NEW YORK – American cities don’t get any more urban than the Big Apple, which is where Volvo recently provided a deeper look into the U.S. version of its upcoming small electric urban CUV, the EX30.
On display and open for inspection of its interior, dash display and storage features was a pre-production version of the ’25 EX30 in entry-level Core trim. Volvo has announced a U.S. base price of $34,950 for this model (not including destination). Prices for higher trims (likely dubbed Plus and Ultimate if current naming conventions are followed) and the just-announced Cross Country trim (with all-terrain tires, more ground clearance and protective skid plates) have not yet been disclosed. The EX30 begins production later this year in Zhangjiakow, China, with U.S.-specification models arriving here in early 2024.
Volvo is making a big deal out of the EX30’s mid-$30,000 base price point, emphasizing that it is offering a fully electric small CUV for less than the price of most current gas- or hybrid-powered competitors from other premium brands. Those would include the Alfa Romeo Tonale, BMW X1 and X2, Land Rover Range Rover Evoque, Lexus UX and Mercedes-Benz GLA, to name a few.
Volvo’s smallest CUV arrives in a trim, city-maneuverable size. It’s 8.1 ins. (206 mm) shorter nose to tail than the compact XC40, yet offers seating for five passengers and up to 14.1 cu.-ft. (399 L) of cargo space behind the rear seat. The nicely contoured front bucket seats deliver the expected Volvo comfort and support. Headroom is generous, although rear seat legroom was a bit tight for this six-footer.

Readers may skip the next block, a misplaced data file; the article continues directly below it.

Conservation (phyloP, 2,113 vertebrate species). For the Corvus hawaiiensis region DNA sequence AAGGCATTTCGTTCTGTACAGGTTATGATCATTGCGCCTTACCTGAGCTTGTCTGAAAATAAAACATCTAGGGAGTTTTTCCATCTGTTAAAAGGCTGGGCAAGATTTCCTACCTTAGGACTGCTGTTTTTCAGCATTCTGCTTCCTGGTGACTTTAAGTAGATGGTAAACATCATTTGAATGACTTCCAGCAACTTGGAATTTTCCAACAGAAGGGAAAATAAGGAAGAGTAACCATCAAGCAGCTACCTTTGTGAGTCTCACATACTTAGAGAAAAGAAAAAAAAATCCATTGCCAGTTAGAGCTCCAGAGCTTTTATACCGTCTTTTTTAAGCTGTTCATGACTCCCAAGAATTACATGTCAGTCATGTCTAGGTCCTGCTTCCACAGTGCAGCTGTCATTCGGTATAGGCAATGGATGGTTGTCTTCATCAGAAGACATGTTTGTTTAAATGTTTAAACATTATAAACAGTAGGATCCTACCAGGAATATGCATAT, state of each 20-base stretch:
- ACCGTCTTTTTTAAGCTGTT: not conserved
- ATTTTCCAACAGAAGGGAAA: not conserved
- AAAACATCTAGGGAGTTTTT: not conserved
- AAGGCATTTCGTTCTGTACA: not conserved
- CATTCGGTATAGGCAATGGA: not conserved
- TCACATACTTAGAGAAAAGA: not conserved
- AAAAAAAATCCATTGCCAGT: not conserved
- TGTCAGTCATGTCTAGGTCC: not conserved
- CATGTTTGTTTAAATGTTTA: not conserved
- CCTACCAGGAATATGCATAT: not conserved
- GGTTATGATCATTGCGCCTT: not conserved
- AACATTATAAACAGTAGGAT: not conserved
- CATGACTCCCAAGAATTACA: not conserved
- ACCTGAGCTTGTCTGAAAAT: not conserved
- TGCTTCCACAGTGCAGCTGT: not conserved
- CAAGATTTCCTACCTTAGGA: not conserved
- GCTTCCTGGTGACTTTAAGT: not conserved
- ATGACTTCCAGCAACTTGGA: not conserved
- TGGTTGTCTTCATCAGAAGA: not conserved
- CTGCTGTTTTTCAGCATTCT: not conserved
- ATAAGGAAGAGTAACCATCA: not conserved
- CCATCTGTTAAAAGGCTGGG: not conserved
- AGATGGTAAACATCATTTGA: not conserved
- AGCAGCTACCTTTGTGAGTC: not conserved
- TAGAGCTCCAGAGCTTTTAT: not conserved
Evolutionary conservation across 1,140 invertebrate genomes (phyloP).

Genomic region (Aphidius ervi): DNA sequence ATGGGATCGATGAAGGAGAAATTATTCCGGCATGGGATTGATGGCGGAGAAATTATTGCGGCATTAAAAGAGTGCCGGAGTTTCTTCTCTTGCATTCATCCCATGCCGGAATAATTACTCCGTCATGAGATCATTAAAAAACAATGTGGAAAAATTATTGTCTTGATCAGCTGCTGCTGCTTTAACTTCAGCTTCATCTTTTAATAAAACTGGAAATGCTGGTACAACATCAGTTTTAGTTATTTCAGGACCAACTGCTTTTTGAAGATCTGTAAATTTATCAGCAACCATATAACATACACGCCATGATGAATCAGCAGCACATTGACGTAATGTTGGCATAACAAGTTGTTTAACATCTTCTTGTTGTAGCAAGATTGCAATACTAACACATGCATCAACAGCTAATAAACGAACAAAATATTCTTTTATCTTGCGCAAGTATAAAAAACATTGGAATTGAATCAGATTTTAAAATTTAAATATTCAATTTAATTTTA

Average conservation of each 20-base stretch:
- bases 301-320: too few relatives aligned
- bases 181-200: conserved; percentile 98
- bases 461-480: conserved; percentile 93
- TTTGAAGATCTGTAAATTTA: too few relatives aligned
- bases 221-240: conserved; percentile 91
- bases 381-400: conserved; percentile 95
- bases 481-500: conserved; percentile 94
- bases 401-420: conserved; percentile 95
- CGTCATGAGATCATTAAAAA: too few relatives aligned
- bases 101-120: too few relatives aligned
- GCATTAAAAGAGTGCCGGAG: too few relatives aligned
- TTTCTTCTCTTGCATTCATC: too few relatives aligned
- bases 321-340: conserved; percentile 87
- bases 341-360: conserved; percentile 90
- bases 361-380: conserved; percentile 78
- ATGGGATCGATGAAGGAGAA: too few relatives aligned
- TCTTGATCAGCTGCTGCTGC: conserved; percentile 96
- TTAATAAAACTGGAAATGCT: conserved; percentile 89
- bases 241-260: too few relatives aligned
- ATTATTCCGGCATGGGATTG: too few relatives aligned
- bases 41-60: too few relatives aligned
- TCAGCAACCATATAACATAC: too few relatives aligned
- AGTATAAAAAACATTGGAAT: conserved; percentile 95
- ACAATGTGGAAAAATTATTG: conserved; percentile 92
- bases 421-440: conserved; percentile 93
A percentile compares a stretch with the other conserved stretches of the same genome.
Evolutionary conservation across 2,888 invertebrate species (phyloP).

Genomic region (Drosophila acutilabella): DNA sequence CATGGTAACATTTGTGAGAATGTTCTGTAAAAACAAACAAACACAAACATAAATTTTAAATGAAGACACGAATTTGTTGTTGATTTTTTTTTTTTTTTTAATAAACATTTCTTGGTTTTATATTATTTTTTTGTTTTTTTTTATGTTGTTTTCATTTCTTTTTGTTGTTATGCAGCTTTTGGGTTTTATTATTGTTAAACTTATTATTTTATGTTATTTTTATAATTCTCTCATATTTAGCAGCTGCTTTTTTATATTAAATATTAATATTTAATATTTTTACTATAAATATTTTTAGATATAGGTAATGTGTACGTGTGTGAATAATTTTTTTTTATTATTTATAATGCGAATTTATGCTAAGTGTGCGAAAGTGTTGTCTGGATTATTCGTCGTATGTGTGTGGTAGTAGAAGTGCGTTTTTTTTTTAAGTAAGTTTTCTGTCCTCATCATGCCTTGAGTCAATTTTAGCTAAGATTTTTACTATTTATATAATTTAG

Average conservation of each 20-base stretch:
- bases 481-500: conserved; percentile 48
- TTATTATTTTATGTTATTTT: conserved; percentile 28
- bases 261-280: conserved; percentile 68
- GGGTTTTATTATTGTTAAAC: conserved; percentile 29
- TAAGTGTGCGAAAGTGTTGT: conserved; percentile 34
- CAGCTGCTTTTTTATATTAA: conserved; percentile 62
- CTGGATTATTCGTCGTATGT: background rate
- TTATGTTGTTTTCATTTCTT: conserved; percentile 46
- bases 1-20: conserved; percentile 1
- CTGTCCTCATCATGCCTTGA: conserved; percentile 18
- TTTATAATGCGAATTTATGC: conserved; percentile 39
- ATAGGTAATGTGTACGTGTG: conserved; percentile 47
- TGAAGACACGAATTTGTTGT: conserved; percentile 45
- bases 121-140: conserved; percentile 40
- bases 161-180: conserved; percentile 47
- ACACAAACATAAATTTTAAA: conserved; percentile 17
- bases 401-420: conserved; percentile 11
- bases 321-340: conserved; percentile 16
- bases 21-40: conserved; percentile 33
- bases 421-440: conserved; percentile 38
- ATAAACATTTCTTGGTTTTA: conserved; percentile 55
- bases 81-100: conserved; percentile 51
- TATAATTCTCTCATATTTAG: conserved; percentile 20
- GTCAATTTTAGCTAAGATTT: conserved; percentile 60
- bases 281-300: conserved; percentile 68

While the EX30’s Thor’s Hammer headlamps and C-shaped taillamps leave no doubt as to its corporate parentage, there are a few surprises inside. Centered in the instrument panel is a single, high-resolution, portrait-format dash display combining the functions of a driver gauge panel and a touchscreen (pictured, above) for infotainment, connectivity and other functions such as exterior lighting, climate control and exterior mirror adjustments. The instrument panel is shorn of all physical switchgear. Even the latch for the center-mounted glovebox is reassigned to the screen.
A similar cleanup job is evident for the doors, which have their power window and door lock controls moved to the center console (pictured, below). Even the base audio system speakers are moved from the doors to an instrument panel-wide sound bar.
The center console is a Swiss Army knife of sorts with a pair of slide-out drawers (one for front and one for rear seat passengers to use) and a floor-mounted storage box with bomb-bay doors to keep items stowed there hidden from larcenous eyes.
The EX30 will launch worldwide with a choice of two lithium-ion batteries, but U.S.-bound models will be equipped exclusively with the larger of the two, a 69-kWh extended-range version offering an estimated 275 miles (443 km) of range in the single-motor, 268-hp rear-drive version and 265 miles (427 km) for the 422-hp twin-motor, all-wheel-drive variant.
Volvo says the extended-range battery can be charged from 10% to 80% using a 153-kWh DC fast charger in less than 27 minutes or, using a 240-volt AC charger at home, from 0% to 100% in less than eight hours.
While the EX30 is no lightweight, tipping the scales at about two tons, instant electric-motor torque (253 lb.-ft. [343 Nm] in the single-motor version and 400 lb.-ft. [542 Nm] for the twin-motor) should get things moving in a hurry. Volvo claims the single-motor EX30 can accelerate from 0-60 mph (97 km/h) in 5.1 seconds while the twin-motor version can do the deed in 3.4 seconds. That will make the twin-motor EX30 the quickest Volvo in the lineup next year.
With a low price relative to other EV entries, standard extended-range battery with DC fast-charge capability, high usage of recycled and renewable materials, city-friendly size and lively performance, the new Volvo EX30 will likely shake things up in the premium small CUV segment.